This can be exemplified by the research and design of its electronic products. The present trend of merging computer based activities to mobile telephony has been part of the biggest quest and research for Palm Incorporation as it tries to create products that will fit the needs of the clients in the mobile telephony market. The first feedback loop offers palm the ability to learn from the market players and clients as to what they desire so that they can tailor their production and products to fit the market requirements. For example the desire to have a smartphone that is compatible to various platforms of software operation is an learning opportunity for Palm that drive its research activities towards developing software that is compatible to various platforms of operation. Similarly, the fact that the company is unable to capture a bigger market share should act as feedback from the second loop that should drive the company towards designing products that can out-compete the smartphones produced by their competitors.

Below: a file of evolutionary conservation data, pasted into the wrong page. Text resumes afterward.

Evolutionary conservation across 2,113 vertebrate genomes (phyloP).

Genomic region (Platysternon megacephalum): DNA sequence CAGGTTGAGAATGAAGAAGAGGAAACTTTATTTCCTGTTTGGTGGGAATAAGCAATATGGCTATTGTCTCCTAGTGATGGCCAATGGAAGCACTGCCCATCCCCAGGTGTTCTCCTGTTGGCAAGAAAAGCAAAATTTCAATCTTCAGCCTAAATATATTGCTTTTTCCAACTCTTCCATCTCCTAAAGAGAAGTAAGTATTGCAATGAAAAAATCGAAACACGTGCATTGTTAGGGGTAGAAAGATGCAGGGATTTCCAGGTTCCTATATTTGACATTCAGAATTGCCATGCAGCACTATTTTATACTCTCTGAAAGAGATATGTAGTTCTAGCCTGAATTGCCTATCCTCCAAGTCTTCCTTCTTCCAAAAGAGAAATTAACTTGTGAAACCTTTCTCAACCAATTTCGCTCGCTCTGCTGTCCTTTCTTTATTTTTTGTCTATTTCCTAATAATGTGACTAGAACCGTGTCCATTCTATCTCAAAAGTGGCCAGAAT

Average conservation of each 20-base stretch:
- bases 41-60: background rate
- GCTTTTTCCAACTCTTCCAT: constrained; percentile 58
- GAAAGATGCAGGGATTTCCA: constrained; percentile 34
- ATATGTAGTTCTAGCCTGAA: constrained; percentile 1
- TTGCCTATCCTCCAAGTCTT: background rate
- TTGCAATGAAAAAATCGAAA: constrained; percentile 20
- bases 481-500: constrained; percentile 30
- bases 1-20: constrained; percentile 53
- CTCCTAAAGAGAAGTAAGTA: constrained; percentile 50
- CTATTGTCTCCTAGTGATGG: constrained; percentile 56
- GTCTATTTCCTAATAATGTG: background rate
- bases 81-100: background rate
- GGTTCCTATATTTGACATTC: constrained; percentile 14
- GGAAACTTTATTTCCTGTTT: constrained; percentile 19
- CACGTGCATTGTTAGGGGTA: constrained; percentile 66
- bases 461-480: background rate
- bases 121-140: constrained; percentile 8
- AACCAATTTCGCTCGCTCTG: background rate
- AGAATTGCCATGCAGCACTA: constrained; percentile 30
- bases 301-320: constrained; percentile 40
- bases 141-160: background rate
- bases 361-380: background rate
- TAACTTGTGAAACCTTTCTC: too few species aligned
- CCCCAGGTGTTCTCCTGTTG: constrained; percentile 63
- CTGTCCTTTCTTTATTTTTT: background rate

Argryris, C. (1999). On Organizational Learning, second edition. Wiley-Blackwell publishers.
Carroll, T. (2010). Palm’s Smartphone Market: Not budging. Retrieved on 4th September, 2010 fromhttp://www.palminfocenter.com/news/9969/palms-smartphone-market-share-not-budging/.
Edwards, C. (2010). Hewlett Packard gets its Hands on Palm. http://www.businessweek.com/magazine/content/10_19/b4177035181743.htm, on 4th September, 2010.
Porter, E. M. (1980).Competitive Strategy: Techniques for analyzing industries and competitors. Free Press Publishers.
Yeung, K. A. (1999).Organizational Learning Capability. OxfordUniversity Press.
Wyman, O. (2003). The Congruence Model. Retrieved on 4th September, 2010 from http://www.oliverwyman.com/ow/pdf_files/Congruence_Model_INS.pdf